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[ed-i-tris] /ˈɛd ɪ trɪs/
a woman employed in the work of editing.
Origin of editress
1790-1800; edit(o)r + -ess
Usage note
See -ess. Unabridged
Based on the Random House Dictionary, © Random House, Inc. 2015.
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Examples from the Web for editress
Historical Examples
  • To be sure—the luck of having you as my editress, my shield, my sword, my everything.

    Miss Eden's Letters Emily Eden
  • The editress oughtn't to be allowed to monopolize the chief parts!

  • Finally, after much deliberation of choice, the type-script was dispatched to the editress of Silver Chimes.

    Twos and Threes G. B. Stern
  • "I suggested Leonora as editress," corrected Maude, rising angrily.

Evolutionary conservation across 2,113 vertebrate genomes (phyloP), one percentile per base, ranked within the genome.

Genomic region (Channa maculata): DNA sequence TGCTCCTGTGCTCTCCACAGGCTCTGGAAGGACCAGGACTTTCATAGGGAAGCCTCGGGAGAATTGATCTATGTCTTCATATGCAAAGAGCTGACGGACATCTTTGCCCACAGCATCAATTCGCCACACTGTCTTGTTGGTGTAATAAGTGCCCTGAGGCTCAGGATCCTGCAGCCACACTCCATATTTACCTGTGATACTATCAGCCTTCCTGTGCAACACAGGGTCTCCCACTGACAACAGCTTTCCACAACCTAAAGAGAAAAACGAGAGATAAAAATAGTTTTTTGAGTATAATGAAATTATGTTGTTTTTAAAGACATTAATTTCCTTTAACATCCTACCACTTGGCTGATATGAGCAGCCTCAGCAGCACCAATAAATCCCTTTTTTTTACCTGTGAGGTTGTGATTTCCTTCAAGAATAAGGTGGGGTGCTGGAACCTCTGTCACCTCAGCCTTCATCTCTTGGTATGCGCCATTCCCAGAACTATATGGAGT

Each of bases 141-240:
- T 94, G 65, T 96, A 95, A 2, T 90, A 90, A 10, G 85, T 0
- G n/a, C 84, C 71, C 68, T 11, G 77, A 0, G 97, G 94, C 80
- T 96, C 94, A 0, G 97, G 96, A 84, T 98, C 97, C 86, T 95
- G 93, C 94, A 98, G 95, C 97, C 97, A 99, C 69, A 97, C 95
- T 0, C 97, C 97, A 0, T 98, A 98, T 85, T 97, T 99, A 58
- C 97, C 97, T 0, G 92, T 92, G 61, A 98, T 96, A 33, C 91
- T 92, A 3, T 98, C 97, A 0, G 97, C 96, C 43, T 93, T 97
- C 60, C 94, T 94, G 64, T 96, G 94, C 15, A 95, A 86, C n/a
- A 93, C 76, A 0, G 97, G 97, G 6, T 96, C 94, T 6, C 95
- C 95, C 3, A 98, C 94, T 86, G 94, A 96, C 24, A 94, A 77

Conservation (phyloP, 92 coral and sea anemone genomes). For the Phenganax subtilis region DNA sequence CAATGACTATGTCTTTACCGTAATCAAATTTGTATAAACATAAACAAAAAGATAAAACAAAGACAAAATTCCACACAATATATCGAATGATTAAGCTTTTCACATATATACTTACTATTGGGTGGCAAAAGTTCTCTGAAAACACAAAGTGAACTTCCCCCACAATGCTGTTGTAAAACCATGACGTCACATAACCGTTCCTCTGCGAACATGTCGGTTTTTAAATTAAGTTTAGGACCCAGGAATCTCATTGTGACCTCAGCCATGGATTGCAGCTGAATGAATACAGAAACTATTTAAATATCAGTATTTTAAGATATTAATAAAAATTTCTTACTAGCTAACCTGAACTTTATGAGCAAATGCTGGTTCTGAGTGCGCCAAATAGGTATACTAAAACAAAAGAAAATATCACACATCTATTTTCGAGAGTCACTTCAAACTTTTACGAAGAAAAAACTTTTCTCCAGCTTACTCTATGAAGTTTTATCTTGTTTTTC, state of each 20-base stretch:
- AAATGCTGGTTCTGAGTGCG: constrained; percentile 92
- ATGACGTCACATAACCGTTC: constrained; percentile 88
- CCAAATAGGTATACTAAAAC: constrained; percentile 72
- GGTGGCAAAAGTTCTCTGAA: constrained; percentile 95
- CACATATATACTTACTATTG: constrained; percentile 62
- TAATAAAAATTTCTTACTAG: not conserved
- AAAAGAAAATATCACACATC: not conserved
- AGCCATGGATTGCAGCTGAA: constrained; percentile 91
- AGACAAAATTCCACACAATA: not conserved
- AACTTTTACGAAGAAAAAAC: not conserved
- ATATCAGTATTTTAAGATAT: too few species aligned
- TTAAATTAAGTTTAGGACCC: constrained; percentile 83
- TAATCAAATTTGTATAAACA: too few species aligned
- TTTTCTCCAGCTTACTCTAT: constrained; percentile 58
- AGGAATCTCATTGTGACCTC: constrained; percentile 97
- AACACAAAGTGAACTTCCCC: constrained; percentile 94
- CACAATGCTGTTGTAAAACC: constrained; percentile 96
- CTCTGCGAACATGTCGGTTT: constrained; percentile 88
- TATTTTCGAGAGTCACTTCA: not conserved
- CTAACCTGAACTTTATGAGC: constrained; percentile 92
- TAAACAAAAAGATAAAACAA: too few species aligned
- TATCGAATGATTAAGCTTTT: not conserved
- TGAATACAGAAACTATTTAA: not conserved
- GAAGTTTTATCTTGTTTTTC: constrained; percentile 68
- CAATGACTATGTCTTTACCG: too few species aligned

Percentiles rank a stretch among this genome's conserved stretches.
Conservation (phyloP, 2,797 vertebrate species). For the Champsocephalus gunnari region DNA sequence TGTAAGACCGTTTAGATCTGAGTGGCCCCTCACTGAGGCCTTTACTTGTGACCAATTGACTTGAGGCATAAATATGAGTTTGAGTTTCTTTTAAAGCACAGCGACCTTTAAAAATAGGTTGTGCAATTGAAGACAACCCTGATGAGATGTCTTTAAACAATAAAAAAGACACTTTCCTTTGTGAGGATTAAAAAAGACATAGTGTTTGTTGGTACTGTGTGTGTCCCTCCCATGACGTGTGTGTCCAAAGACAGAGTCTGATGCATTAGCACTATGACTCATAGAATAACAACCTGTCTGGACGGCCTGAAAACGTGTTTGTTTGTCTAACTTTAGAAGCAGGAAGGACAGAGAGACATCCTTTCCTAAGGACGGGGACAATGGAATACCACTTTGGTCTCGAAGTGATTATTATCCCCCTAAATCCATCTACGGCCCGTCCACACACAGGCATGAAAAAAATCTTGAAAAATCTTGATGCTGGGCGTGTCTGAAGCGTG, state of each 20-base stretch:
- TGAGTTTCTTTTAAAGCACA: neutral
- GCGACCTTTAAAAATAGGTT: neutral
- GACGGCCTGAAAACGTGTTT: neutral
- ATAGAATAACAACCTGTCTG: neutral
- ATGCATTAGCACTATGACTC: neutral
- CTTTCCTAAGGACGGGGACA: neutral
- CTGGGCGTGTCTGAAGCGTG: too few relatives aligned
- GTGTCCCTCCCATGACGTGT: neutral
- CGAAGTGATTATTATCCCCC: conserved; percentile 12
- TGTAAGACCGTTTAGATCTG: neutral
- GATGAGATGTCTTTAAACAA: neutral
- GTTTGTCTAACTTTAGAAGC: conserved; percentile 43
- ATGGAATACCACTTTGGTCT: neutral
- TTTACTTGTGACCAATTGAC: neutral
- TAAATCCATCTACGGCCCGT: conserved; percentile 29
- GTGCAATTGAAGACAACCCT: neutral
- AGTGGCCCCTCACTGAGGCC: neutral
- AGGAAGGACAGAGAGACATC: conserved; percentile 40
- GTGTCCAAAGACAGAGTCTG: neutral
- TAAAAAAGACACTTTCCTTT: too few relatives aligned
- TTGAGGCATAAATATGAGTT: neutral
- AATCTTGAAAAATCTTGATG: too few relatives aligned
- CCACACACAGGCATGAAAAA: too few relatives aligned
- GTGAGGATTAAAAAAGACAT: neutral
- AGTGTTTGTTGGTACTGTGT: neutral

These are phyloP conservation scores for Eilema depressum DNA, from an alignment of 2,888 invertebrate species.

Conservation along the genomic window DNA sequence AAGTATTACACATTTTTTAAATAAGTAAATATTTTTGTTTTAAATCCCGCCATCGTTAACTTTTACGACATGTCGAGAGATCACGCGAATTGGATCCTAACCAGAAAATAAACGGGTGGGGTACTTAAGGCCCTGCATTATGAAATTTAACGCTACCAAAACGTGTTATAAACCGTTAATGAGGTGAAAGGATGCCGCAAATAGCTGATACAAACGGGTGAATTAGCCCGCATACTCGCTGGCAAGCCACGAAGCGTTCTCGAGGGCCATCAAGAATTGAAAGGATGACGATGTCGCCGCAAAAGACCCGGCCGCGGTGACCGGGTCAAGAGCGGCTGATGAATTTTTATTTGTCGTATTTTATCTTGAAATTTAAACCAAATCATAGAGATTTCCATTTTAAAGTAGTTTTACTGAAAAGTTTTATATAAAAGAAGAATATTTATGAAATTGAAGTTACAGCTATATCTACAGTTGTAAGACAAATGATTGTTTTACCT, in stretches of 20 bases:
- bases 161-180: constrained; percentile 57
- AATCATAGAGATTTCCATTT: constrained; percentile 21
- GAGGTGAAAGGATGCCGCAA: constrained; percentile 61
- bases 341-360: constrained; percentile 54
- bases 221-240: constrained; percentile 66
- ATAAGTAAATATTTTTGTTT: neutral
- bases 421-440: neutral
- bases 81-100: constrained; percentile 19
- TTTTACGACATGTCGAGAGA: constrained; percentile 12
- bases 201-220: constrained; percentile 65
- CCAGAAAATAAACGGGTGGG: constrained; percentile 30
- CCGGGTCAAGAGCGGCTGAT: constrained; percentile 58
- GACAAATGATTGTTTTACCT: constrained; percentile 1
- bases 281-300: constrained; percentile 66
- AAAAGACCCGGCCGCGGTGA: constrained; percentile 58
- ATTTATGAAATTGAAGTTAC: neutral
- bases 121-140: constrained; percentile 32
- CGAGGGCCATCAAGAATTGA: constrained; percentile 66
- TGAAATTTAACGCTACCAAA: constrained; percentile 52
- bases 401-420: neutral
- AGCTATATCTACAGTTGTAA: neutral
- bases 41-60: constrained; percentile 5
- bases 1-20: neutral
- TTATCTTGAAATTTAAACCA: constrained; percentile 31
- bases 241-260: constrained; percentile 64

• But I understand about Ernie, she mused, sitting down to reply to the editress.

    Twos and Threes G. B. Stern
  • I beg to propose that Gipsy Latimer continue to be editress until the end of the summer term.

  • Her article was accepted; but was the judgement of the editress to be trusted?

    The Law Inevitable Louis Couperus
  • I don't aspire to be editress of the school magazine, I assure you, nor even a contributor.

  • Still showing her teeth, though the brightness had departed from her smile, the editress added Levi.

    Twos and Threes G. B. Stern
  • Or was she merely a scribbling woman who might be successful as the editress of a woman's dress paper?

    Poppy Cynthia Stockley

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